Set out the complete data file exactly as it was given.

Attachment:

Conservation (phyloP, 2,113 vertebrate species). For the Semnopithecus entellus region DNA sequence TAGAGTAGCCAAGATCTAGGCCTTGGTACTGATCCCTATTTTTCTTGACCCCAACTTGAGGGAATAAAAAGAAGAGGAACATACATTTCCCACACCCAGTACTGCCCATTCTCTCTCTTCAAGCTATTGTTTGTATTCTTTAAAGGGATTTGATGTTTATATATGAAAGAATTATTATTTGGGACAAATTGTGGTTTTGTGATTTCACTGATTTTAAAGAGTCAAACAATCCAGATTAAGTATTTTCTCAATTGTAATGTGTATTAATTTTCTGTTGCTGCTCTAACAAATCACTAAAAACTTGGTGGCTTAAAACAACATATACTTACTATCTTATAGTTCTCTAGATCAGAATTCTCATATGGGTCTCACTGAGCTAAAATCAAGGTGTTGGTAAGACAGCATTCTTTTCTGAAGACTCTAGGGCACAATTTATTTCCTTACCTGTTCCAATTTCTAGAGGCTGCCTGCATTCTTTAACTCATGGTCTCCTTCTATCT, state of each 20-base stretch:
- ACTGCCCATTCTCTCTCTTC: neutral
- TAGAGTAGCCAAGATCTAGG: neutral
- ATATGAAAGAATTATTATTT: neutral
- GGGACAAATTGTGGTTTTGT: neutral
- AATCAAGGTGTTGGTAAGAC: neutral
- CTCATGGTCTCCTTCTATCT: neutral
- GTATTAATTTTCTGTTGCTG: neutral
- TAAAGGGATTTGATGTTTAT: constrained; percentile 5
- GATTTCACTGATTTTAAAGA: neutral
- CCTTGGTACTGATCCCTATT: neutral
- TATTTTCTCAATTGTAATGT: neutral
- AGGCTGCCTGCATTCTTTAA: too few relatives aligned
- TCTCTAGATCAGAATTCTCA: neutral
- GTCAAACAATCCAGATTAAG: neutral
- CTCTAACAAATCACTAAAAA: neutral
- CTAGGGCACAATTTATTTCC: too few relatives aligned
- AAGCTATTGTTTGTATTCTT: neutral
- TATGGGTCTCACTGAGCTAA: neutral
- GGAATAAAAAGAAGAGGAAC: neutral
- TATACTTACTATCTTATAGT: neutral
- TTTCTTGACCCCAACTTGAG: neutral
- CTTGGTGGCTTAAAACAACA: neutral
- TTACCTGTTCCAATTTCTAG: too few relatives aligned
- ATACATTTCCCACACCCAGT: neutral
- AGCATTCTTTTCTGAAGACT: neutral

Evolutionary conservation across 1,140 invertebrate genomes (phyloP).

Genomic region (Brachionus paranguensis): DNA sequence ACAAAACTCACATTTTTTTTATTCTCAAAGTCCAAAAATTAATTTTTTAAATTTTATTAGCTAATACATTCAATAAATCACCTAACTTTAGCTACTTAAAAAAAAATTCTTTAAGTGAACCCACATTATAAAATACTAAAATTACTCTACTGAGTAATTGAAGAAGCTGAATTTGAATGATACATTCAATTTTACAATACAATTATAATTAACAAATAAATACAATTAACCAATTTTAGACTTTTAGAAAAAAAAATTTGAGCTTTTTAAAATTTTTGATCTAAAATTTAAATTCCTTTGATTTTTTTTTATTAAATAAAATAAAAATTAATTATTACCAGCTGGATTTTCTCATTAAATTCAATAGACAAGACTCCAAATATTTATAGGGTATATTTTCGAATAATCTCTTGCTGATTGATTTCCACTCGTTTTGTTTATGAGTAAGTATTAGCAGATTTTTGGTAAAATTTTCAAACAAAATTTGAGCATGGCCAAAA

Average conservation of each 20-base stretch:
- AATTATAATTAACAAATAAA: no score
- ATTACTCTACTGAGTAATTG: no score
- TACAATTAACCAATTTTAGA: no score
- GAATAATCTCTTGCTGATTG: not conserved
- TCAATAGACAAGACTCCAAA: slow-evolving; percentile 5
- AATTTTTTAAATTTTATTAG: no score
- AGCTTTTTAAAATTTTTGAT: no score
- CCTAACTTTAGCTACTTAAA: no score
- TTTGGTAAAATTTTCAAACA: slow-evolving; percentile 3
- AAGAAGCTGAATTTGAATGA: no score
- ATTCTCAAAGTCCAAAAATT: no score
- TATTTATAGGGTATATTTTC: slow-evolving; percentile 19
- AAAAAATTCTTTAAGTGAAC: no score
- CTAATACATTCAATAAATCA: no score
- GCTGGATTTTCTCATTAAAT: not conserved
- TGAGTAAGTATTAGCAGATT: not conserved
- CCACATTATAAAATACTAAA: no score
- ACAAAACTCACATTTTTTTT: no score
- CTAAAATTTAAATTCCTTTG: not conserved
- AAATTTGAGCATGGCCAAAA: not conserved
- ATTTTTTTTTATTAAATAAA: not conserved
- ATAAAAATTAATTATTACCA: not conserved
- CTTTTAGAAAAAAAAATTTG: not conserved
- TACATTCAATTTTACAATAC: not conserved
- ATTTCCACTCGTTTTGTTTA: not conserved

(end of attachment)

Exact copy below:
Conservation (phyloP, 2,113 vertebrate species). For the Semnopithecus entellus region DNA sequence TAGAGTAGCCAAGATCTAGGCCTTGGTACTGATCCCTATTTTTCTTGACCCCAACTTGAGGGAATAAAAAGAAGAGGAACATACATTTCCCACACCCAGTACTGCCCATTCTCTCTCTTCAAGCTATTGTTTGTATTCTTTAAAGGGATTTGATGTTTATATATGAAAGAATTATTATTTGGGACAAATTGTGGTTTTGTGATTTCACTGATTTTAAAGAGTCAAACAATCCAGATTAAGTATTTTCTCAATTGTAATGTGTATTAATTTTCTGTTGCTGCTCTAACAAATCACTAAAAACTTGGTGGCTTAAAACAACATATACTTACTATCTTATAGTTCTCTAGATCAGAATTCTCATATGGGTCTCACTGAGCTAAAATCAAGGTGTTGGTAAGACAGCATTCTTTTCTGAAGACTCTAGGGCACAATTTATTTCCTTACCTGTTCCAATTTCTAGAGGCTGCCTGCATTCTTTAACTCATGGTCTCCTTCTATCT, state of each 20-base stretch:
- ACTGCCCATTCTCTCTCTTC: neutral
- TAGAGTAGCCAAGATCTAGG: neutral
- ATATGAAAGAATTATTATTT: neutral
- GGGACAAATTGTGGTTTTGT: neutral
- AATCAAGGTGTTGGTAAGAC: neutral
- CTCATGGTCTCCTTCTATCT: neutral
- GTATTAATTTTCTGTTGCTG: neutral
- TAAAGGGATTTGATGTTTAT: constrained; percentile 5
- GATTTCACTGATTTTAAAGA: neutral
- CCTTGGTACTGATCCCTATT: neutral
- TATTTTCTCAATTGTAATGT: neutral
- AGGCTGCCTGCATTCTTTAA: too few relatives aligned
- TCTCTAGATCAGAATTCTCA: neutral
- GTCAAACAATCCAGATTAAG: neutral
- CTCTAACAAATCACTAAAAA: neutral
- CTAGGGCACAATTTATTTCC: too few relatives aligned
- AAGCTATTGTTTGTATTCTT: neutral
- TATGGGTCTCACTGAGCTAA: neutral
- GGAATAAAAAGAAGAGGAAC: neutral
- TATACTTACTATCTTATAGT: neutral
- TTTCTTGACCCCAACTTGAG: neutral
- CTTGGTGGCTTAAAACAACA: neutral
- TTACCTGTTCCAATTTCTAG: too few relatives aligned
- ATACATTTCCCACACCCAGT: neutral
- AGCATTCTTTTCTGAAGACT: neutral

Evolutionary conservation across 1,140 invertebrate genomes (phyloP).

Genomic region (Brachionus paranguensis): DNA sequence ACAAAACTCACATTTTTTTTATTCTCAAAGTCCAAAAATTAATTTTTTAAATTTTATTAGCTAATACATTCAATAAATCACCTAACTTTAGCTACTTAAAAAAAAATTCTTTAAGTGAACCCACATTATAAAATACTAAAATTACTCTACTGAGTAATTGAAGAAGCTGAATTTGAATGATACATTCAATTTTACAATACAATTATAATTAACAAATAAATACAATTAACCAATTTTAGACTTTTAGAAAAAAAAATTTGAGCTTTTTAAAATTTTTGATCTAAAATTTAAATTCCTTTGATTTTTTTTTATTAAATAAAATAAAAATTAATTATTACCAGCTGGATTTTCTCATTAAATTCAATAGACAAGACTCCAAATATTTATAGGGTATATTTTCGAATAATCTCTTGCTGATTGATTTCCACTCGTTTTGTTTATGAGTAAGTATTAGCAGATTTTTGGTAAAATTTTCAAACAAAATTTGAGCATGGCCAAAA

Average conservation of each 20-base stretch:
- AATTATAATTAACAAATAAA: no score
- ATTACTCTACTGAGTAATTG: no score
- TACAATTAACCAATTTTAGA: no score
- GAATAATCTCTTGCTGATTG: not conserved
- TCAATAGACAAGACTCCAAA: slow-evolving; percentile 5
- AATTTTTTAAATTTTATTAG: no score
- AGCTTTTTAAAATTTTTGAT: no score
- CCTAACTTTAGCTACTTAAA: no score
- TTTGGTAAAATTTTCAAACA: slow-evolving; percentile 3
- AAGAAGCTGAATTTGAATGA: no score
- ATTCTCAAAGTCCAAAAATT: no score
- TATTTATAGGGTATATTTTC: slow-evolving; percentile 19
- AAAAAATTCTTTAAGTGAAC: no score
- CTAATACATTCAATAAATCA: no score
- GCTGGATTTTCTCATTAAAT: not conserved
- TGAGTAAGTATTAGCAGATT: not conserved
- CCACATTATAAAATACTAAA: no score
- ACAAAACTCACATTTTTTTT: no score
- CTAAAATTTAAATTCCTTTG: not conserved
- AAATTTGAGCATGGCCAAAA: not conserved
- ATTTTTTTTTATTAAATAAA: not conserved
- ATAAAAATTAATTATTACCA: not conserved
- CTTTTAGAAAAAAAAATTTG: not conserved
- TACATTCAATTTTACAATAC: not conserved
- ATTTCCACTCGTTTTGTTTA: not conserved